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Dragons bring hope to local football

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KNIGHTDALE — There’s a new semi-pro professional football team coming to Knightdale this fall. The Carolina Dragons are ready to take on the Atlantic Coast Football Association with Knightdale High School being their home for some local gridiron.

It was announced Aug. 5 that Knightdale High School will officially sponsor the Carolina Dragons, a semi-pro football team that started in Irwin. The Dragons played last spring out of Zebulon Middle School.

In their first season as a team in the spring of 2018, the Dragons played against the Carolina Cardinals out of Durham in the Independent American Football League state championship game. They competed in the Phantom Bowl Series Airman Classic and won a championship in Goldsboro.

In the spring, the Dragons went 3-7 overall with two of their wins coming by way of forfeit. In their final game of the season, the Dragons beat the defending league champions in a 19-18 comeback victory.

This year, the Dragons will be led by head coach Craig Tunstall, who took over for the team in the middle of the season in the spring. Once he took over, the Dragons saw their scoring average skyrocket to a touchdown per quarter.

Tunstall is an Army veteran who has coached football at the high school and semi-pro level in California. His parents live in North Carolina, so he moved here for an opportunity to coach football.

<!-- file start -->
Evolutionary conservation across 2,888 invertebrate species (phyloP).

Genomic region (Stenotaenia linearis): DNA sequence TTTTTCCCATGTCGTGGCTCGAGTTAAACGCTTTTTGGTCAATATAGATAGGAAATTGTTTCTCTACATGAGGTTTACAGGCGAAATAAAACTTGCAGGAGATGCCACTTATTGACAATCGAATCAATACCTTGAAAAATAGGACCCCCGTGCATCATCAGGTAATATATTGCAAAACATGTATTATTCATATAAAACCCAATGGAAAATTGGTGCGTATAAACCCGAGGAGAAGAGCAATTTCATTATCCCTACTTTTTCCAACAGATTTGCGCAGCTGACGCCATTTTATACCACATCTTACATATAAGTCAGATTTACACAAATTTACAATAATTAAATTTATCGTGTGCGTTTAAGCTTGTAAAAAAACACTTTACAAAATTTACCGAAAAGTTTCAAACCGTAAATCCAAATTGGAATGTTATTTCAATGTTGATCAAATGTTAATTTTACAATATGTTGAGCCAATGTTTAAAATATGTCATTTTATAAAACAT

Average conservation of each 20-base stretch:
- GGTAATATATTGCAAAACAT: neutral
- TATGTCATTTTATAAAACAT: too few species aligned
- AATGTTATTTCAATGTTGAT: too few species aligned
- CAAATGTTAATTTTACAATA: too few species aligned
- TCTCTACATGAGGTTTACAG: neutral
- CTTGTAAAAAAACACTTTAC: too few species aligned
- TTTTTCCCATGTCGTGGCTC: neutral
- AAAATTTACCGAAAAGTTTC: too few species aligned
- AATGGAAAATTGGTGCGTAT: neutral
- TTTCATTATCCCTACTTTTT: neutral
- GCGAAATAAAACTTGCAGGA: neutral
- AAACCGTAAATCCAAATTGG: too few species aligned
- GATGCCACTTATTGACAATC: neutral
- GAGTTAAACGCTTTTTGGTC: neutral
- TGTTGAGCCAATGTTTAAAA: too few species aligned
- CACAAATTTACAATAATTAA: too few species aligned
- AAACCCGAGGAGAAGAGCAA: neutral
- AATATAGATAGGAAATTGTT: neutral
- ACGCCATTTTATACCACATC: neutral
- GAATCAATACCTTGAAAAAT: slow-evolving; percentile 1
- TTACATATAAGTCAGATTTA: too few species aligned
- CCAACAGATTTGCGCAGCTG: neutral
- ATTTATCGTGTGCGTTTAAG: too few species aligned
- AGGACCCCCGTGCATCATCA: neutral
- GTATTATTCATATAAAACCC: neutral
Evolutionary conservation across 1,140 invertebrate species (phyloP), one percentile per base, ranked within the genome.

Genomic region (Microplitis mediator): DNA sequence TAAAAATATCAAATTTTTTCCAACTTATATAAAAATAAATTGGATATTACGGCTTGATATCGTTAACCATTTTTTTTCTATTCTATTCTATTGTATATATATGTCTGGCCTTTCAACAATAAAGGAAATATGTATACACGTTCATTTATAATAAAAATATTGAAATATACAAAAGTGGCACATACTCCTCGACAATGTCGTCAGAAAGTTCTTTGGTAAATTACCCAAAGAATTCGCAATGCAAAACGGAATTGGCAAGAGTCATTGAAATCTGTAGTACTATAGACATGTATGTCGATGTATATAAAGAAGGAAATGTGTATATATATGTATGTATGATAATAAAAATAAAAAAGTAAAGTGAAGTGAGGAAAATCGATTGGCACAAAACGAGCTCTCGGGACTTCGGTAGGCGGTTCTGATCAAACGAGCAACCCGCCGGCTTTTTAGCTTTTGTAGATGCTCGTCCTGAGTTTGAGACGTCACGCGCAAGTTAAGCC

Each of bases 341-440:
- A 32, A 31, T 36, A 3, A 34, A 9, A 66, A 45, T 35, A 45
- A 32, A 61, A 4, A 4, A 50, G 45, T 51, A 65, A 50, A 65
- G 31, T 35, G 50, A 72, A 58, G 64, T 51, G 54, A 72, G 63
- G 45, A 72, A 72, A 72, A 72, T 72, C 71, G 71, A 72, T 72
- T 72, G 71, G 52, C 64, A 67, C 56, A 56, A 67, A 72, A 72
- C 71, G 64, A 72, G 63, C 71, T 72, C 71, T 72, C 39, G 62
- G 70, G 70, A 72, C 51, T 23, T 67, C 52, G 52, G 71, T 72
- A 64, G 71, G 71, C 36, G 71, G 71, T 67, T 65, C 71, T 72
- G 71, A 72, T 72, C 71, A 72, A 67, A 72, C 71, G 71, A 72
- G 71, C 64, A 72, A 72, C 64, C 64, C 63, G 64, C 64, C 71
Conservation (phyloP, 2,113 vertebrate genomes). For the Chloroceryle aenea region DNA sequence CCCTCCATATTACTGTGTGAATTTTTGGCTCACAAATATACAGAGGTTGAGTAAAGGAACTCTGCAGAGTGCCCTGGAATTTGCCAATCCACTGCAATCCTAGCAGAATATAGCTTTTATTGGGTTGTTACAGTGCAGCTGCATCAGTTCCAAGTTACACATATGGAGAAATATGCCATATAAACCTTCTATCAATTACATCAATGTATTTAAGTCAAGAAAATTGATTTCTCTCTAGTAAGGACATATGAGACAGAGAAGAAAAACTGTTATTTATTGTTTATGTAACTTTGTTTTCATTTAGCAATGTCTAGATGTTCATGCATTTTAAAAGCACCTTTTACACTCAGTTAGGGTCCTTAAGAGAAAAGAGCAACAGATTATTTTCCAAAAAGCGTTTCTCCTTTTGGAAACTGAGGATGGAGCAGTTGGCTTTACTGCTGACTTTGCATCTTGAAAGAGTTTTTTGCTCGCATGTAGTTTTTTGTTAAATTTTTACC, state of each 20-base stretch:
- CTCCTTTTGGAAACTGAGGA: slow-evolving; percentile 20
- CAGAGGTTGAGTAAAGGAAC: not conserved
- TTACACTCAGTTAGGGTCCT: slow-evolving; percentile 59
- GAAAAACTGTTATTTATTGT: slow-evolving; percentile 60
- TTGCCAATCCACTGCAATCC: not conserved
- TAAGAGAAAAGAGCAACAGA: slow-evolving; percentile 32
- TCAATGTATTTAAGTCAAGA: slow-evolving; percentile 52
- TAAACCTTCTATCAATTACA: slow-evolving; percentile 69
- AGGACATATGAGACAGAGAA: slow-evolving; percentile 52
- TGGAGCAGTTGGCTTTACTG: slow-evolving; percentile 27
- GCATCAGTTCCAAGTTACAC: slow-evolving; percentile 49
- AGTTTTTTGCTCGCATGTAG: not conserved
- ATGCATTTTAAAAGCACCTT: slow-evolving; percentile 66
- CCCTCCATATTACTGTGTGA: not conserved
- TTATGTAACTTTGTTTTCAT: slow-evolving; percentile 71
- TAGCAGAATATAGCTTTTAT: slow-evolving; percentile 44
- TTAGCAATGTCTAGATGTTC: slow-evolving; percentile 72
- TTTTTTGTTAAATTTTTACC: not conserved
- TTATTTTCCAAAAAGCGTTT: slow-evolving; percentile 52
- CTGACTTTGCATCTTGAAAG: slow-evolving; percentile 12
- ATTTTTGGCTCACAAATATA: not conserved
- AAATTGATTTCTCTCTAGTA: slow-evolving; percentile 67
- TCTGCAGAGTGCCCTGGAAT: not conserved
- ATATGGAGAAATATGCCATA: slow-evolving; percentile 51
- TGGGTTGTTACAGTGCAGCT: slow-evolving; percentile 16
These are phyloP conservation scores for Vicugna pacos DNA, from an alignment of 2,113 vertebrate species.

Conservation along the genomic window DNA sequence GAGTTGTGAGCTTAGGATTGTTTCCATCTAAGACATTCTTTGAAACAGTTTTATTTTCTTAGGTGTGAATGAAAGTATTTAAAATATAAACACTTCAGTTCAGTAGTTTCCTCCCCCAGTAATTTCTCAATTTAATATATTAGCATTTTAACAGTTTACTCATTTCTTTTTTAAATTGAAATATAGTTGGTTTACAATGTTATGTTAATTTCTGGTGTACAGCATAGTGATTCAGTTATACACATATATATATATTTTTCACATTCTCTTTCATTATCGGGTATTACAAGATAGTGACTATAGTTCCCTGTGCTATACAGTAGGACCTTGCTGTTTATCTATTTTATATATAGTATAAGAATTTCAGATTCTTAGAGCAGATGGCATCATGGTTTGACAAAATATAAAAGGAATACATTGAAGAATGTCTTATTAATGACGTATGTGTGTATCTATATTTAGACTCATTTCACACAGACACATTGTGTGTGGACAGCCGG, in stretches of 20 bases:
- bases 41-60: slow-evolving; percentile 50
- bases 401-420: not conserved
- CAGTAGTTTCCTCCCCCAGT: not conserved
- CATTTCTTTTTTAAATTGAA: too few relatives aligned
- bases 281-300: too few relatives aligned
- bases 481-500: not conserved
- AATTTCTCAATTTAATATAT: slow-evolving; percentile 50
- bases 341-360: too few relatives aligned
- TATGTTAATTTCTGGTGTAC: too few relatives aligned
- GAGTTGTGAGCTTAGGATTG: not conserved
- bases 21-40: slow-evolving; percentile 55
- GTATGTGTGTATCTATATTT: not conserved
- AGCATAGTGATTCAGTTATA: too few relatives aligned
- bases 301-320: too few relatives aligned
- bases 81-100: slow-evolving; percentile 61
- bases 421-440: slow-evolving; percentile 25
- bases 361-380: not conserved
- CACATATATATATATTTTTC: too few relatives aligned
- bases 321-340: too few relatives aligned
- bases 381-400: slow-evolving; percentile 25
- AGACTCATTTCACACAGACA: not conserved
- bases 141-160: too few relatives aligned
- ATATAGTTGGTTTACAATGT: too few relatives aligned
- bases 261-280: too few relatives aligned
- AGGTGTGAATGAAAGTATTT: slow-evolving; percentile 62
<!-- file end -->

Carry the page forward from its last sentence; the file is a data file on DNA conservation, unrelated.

“I reached out to the Carolina Dragons and had an opportunity to be a part of the organization,” Tunstall said. “I started out as the offensive coordinator. I had to take care of some family issues in California, but now I’m back.”

Jonathan Kauth is the president of the Carolina Dragons and turned it into a local nonprofit organization. He is also an Army veteran who served three years in Iraq.

Kauth is a disabled veteran who suffers from post-traumatic stress disorder after his time overseas. As a graduate of East Wake High School back in 2002, he said being a part of a semi-pro football team in the eastern Wake County area has not only helped him, but others in the local area tremendously.

“I was in a downward spiral after getting out of the Army dealing with PTSD,” Kauth said. “This semi-pro team does a lot to help veterans. It’s been nothing but good things. We’re a team where we don’t care where anybody has come from. A lot of high school players don’t get a chance to play. Here, you earn what you want to get.”

Fellow Army veteran Tunstall agrees with Kauth, saying that being a part of semi-pro football brings a glimmer of hope to young athletes in the community.

“I see talent here with the Dragons,” Tunstall said. “I’m living my dream through these guys. I played football all my life. Coaching is in my family with my dad and brother. I like to see players progress. I like the opportunity to teach. I see us making huge strides in the right direction.”

Within the past two years, the Dragons have already made huge strides in finding success for their players at the next level. Since spring 2018, the Dragons have sent five of their players to college with scholarships and three of them are now playing for professional arena leagues.